I don’t know if many of you know this, but I have lived in 3 intentional communities in my life. An intentional community is a group of people who live, eat, and pray together. The idea is to create a living environment that is supportive, where each member is thoughtful about how they interact with one another and how they spend their time. We care for one another, learn from each other, and grow together.
The first intentional community I lived in was in college and was called Romero House, named for Archbishop Oscar Romero from El Salvador. (If you’re not familiar with Romero, please google him. He’s amazing!). My second foray into community living was with the Jesuit Volunteer Corps NW. I lived for a year with 5 other volunteers in Anchorage, AK. And my third experience with intentional living was in graduate school. My housemates and I lived in a house on the edge of campus, right on a lake with a beautiful view. We were very lucky!
Through all these experiences, I’ve learned a lot about living with others - how to support one another, new ways to communicate, and how to have fun together. Of the many lessons I’ve learned about living with others, there are three that may be especially helpful during this season of “staying at home”.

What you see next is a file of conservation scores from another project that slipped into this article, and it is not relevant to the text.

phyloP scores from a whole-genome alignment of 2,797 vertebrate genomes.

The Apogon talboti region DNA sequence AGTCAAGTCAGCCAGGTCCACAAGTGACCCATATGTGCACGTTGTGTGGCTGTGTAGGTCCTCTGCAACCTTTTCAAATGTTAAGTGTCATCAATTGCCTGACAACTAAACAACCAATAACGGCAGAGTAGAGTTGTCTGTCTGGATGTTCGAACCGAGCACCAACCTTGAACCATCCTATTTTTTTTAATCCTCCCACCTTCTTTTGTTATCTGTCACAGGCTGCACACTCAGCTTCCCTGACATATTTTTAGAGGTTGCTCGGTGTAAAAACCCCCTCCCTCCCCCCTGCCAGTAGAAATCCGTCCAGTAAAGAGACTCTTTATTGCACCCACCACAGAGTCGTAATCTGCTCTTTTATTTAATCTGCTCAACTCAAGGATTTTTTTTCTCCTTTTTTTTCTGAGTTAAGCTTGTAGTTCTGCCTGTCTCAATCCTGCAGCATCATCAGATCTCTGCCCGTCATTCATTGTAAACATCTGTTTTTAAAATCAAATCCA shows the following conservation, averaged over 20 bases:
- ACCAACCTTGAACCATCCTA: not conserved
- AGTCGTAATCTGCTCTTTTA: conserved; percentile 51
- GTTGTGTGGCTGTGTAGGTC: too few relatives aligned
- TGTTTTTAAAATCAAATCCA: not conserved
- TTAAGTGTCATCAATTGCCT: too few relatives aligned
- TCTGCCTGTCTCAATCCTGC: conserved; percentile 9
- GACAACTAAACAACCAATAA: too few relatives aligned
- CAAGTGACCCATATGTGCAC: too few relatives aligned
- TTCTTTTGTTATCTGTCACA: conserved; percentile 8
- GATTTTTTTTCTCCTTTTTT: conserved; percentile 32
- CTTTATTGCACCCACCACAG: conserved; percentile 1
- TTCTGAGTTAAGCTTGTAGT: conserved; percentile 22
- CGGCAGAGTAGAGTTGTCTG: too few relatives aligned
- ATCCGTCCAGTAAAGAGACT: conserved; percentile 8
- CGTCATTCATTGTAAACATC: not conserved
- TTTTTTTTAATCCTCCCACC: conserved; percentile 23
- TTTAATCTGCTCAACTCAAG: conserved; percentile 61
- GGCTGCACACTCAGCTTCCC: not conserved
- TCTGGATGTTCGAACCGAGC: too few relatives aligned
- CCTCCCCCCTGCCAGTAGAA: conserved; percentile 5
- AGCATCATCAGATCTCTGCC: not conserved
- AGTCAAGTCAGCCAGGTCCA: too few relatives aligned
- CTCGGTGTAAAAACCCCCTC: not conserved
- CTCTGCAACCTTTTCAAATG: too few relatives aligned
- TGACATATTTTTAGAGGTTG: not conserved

Sharing space does not mean a free for all. Sometimes it can feel like it, when people are in your room and it’s difficult to find a bit of peace and quiet. Establishing healthy boundaries can give everyone more ownership over their living environment. These days, with “stay at home” orders in place for at least two weeks, creating healthy living spaces will help us all make it through with a little more grace.
The first important part of setting good boundaries is creating a routine. For many of us, we are entering our second week of social distancing. Many teens are returning to virtual learning after spring break. There are dozens of suggested timetables online: how to break up your day between work, exercise, and fun. I encourage everyone to try them out, modify them, and find one that works for your family. Creating a routine can offer a structure and balance, two parts of a healthy life.